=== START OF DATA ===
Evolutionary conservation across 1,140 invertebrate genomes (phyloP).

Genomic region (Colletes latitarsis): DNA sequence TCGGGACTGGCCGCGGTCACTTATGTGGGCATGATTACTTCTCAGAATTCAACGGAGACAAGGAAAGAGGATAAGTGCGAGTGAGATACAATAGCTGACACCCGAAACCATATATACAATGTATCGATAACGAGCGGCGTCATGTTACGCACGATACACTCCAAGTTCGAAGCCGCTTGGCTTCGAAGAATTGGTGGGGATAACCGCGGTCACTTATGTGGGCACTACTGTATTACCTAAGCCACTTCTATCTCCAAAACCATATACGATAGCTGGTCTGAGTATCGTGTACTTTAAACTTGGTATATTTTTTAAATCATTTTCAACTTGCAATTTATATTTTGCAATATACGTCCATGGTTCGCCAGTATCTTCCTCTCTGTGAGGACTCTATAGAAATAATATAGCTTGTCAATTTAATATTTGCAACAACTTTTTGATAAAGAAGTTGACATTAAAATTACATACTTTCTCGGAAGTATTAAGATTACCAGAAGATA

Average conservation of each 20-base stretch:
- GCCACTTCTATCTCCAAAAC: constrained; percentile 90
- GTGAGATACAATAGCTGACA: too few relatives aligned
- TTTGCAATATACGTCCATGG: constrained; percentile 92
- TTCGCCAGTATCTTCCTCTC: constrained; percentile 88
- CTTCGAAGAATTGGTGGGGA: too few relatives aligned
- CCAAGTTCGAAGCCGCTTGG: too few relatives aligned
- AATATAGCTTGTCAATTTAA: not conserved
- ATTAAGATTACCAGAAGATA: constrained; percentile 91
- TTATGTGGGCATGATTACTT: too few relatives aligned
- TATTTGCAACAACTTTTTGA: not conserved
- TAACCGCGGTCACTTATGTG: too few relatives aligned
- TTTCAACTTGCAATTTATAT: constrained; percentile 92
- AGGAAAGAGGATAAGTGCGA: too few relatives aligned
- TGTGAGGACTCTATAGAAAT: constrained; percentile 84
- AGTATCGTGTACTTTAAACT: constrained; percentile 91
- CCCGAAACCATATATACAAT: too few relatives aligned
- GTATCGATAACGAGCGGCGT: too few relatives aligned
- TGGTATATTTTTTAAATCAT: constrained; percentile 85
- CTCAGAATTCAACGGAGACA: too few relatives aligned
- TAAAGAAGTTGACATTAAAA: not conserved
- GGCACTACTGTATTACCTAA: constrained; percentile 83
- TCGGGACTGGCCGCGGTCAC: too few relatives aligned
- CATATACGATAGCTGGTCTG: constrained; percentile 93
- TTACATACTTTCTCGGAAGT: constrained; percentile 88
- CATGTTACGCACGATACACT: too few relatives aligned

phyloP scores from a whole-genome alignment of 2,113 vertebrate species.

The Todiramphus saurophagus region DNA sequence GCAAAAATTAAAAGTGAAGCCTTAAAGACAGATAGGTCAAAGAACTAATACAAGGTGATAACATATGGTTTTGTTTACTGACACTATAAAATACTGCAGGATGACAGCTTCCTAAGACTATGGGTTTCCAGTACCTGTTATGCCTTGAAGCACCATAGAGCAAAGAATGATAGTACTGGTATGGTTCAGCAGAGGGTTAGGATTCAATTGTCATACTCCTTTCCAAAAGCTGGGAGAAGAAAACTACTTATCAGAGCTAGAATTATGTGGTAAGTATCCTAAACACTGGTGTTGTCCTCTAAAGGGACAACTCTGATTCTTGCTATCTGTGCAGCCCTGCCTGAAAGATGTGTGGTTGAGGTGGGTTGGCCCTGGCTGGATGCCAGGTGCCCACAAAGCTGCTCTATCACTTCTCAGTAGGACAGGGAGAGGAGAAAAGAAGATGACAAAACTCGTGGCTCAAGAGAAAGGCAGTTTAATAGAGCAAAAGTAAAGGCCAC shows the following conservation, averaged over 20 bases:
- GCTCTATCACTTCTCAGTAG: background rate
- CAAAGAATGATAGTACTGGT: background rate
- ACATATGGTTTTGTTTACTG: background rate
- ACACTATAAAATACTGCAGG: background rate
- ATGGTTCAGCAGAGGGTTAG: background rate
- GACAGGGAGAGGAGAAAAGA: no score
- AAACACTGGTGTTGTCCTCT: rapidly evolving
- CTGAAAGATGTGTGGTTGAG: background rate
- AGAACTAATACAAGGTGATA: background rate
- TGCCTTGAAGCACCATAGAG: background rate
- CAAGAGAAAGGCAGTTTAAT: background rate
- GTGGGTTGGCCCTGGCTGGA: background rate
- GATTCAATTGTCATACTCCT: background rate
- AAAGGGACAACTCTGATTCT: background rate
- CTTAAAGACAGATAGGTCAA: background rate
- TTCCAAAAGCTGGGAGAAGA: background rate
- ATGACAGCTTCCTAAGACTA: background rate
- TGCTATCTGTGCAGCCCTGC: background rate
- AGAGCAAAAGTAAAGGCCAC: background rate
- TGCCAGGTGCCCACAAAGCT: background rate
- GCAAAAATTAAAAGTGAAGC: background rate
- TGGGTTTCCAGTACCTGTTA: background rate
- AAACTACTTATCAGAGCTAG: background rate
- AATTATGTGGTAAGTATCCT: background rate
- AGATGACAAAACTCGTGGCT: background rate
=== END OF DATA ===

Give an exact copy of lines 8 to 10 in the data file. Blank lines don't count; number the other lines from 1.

- CTTCGAAGAATTGGTGGGGA: too few relatives aligned
- CCAAGTTCGAAGCCGCTTGG: too few relatives aligned
- AATATAGCTTGTCAATTTAA: not conserved